Hi readers, I am pleased to update you on my first property purchase, which we have now begun the refurbishment works at. If you would like a little tour, check out my Facebook Live here,and I did a further video update here. Things are moving quickly as I have great builders on the job. I will keep you updated as we progress as well as with my ongoing party wall dispute!
I recently attended a networking event and one thing that seemed to come up again and again in conversation was making sure that the rent keeps coming in and right next to it is very often the fear that it may not. This is not often a topic that is written about but is one that is absolutely key to get right.
Ensuring that the rent keeps coming in is vital for any property business, as it provides the cash not only to pay the bills, but to continue investing and growing your portfolio. This is the first of a two-part series which looks at rent collection and what to do if it stops (which is arguably one of the worst nightmares for a landlord!).
In most cases, rent is paid by standing order however there are also times when Direct Debit, cash or cheque may be preferred by different landlords. The advice that I often give to landlords is; make things as easy as possible for your tenants to set up and clear payments to you.
This article looks at the four main ways to collect rent along with the pros and cons of each for both tenant and landlord.
Collecting by: Standing Order
This is by far the most common method of rent collection. It does not cost you anything to process and it means that rent will come in on a predictable date; meaning that it is easy to track.
When it comes to your tenants, they often prefer this method as it puts them fully in charge of the payments that are made from their bank account. It means that their landlord cannot change the amount taken each month without their permission.
The only downside to standing orders from a landlord’s perspective is one of the upsides for your tenants as it means that if a payment is missed, or standing order set up for the wrong amount, there is nothing a landlord can do.
Collecting by: Direct Debit
Direct Debit is generally the most reliable and secure way to collect rent, however it can be a little tricky to set up yourself. Each payee will need to complete and sign a mandate before the Direct Debit can be activated and payments collected. There are, however, several third-party suppliers who can provide this service.
The main positives of this option are for the landlord. Whilst there is a small fee to pay, Direct Debit means that landlords know their rent will be collected on time and automatically through a system that they oversee. If there are rent increases for example, the landlord will not have to rely on their tenants to remember to make the necessary changes to their standing order as the landlord can action these from their end.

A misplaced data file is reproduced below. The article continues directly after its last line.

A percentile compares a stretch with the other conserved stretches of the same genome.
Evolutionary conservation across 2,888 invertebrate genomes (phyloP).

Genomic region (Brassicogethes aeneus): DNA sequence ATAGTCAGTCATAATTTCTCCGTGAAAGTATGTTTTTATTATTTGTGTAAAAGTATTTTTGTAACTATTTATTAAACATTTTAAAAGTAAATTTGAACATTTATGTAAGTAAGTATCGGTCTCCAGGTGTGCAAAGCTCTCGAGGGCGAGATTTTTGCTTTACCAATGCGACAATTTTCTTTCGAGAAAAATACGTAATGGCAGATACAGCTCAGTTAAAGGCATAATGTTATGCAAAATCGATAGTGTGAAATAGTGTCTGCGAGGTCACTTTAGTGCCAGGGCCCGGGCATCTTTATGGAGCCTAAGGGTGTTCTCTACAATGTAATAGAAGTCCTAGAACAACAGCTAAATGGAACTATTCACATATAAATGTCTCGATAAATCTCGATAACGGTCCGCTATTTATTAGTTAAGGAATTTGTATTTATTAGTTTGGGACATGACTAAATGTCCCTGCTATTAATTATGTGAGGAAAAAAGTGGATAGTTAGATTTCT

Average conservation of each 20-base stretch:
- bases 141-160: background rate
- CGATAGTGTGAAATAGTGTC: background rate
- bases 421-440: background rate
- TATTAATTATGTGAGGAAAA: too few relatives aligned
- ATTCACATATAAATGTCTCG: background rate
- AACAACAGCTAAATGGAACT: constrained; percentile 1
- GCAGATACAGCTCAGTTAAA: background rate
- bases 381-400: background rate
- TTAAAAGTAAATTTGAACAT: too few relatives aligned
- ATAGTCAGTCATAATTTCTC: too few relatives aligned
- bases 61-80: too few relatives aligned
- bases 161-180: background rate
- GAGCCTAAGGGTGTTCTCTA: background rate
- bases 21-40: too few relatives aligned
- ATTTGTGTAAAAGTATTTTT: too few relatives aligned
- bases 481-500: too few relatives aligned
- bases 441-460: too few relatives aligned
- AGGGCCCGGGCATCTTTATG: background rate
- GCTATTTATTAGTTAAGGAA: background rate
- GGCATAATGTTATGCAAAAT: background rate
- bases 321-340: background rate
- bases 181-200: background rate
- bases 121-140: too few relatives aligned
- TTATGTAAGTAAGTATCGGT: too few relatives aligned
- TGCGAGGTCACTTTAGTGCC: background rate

Whilst there are several positives for the landlord, tenants are covered by the Direct Debit Guarantee, which means that any errors to payments are covered and they are guaranteed to get their money returned. In addition, the tenant can always cancel the Direct Debit if they are not happy with the arrangement.
Collecting by: Cheque
I must confess, I cannot remember the last time I owned a cheque book, let alone wrote a cheque. However, for some tenants (largely, those who may be older), this is still the preferred method of payment.
The positive for the tenant is that unlike a bank transfer, they are fully in charge of the payment and it does not leave their bank account immediately. It does, however, require time to write and payment from the tenant of a stamp to post!
This method of payment, however, is not preferable for pretty much all landlords that I meet. Not only do you have to wait for the cheque to arrive in the post, it needs to be taken in person to the bank and then can take 3 – 5 working days to clear. If this was not bad enough, there are very often processing fees that accompany it (particularly if you are operating with a business bank account)!
Collecting by: Cash
Cash payments are rare, but some tenants still insist on them (in my view, this should not even be an option)! The main problem with receiving payments by cash is the amount of time that goes in on the landlord’s part. A visit needs to be arranged to collect the rent, then a trip to the bank and the associated costs such as travel expenses and bank processing fees.
If you have multiple properties, collecting payments by cash can really be a nightmare as it is not really a practical use of time to visit each property every month to collect the rent; particularly in the case of a HMO where you will have multiple tenants. If a tenant insists on paying cash, I would tell them to deposit the cash with a transfer to your bank. Doing this places the burden on the tenant to do the time-consuming trip to the bank.
For those landlords who do collect payments in cash, the main thing to do is make sure you have a signed receipt by both parties that is kept safe in the event of a dispute. This simply just adds to the hassle of cash payments.
Whilst most rental payments are made by standing order, it would be really interesting to hear your thoughts or experiences on Direct Debit payments and weather this has worked any better for you? Maybe this is something that would be considered by HMO landlords!
Rent collection is part of our management service and if you would like to discuss this further, then I will be more than happy to help. I run strategy workshops and portfolio review sessions. If you want more information about that, please email me at firstname.lastname@example.org.